As West Virginia further cultivates its energy resources, we must evaluate and minimize potential impacts to our natural environments, while benefiting from the opportunities associated with future development.
We must foster our role in helping the nation move closer to energy independence, while strengthening our economy. At the same time, we should work to become a model of environmental stewardship. This is a challenging task, but a necessary endeavor.
The Nature Conservancy recently analyzed the potential effects of energy development within Pennsylvania’s high-priority conservation areas. The report estimates, over a 20 year projection, the impacts to the Keystone State from Marcellus Shale natural gas drilling, commercial wind turbines, forest harvesting for biomass energy, and related infrastructure requirements.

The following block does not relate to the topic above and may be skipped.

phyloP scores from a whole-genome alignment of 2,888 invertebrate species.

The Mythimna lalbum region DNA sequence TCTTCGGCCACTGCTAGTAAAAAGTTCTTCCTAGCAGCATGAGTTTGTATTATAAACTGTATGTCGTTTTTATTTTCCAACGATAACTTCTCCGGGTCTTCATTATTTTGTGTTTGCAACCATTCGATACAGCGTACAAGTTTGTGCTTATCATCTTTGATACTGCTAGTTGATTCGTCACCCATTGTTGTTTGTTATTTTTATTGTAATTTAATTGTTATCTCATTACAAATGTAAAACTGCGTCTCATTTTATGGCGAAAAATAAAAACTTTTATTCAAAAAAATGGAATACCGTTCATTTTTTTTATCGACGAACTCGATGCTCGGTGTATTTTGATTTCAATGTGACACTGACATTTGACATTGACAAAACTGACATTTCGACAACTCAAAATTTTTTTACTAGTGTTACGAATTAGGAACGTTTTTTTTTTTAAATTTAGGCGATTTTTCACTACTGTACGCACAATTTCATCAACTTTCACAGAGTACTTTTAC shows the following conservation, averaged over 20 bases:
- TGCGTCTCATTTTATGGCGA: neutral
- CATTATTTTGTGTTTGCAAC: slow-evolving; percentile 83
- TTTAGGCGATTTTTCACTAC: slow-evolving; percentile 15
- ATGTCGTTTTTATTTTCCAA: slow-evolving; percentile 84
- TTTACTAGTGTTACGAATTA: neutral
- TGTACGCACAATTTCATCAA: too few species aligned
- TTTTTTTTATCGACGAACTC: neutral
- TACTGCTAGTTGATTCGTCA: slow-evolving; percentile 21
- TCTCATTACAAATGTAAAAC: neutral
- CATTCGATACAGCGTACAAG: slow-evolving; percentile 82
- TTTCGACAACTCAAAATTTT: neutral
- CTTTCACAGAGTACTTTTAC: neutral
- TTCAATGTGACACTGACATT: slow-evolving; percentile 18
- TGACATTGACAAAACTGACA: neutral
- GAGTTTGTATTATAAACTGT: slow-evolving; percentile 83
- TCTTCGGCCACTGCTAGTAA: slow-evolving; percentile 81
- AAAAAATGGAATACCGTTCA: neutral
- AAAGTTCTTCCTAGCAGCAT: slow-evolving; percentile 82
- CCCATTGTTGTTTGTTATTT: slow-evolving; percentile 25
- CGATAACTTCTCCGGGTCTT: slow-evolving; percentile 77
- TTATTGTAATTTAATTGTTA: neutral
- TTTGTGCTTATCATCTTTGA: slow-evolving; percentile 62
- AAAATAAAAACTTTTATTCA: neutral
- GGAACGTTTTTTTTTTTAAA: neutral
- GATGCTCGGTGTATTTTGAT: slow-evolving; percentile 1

The analysis points out that these new energy expansions carry both promise and risk. There are opportunities to reduce greenhouse gas emissions, establish quality jobs, and increase security for the state and nation. However, there are risks relating to land use changes, that if not properly managed, can impede the quality of air, water, and natural habitats as new energy developments increase.
It’s critical we ask the right questions up front and have quality data throughout this process, and the Pennsylvania Energy Impacts Assessment offers a credible example, which West Virginia can apply to its specific circumstances.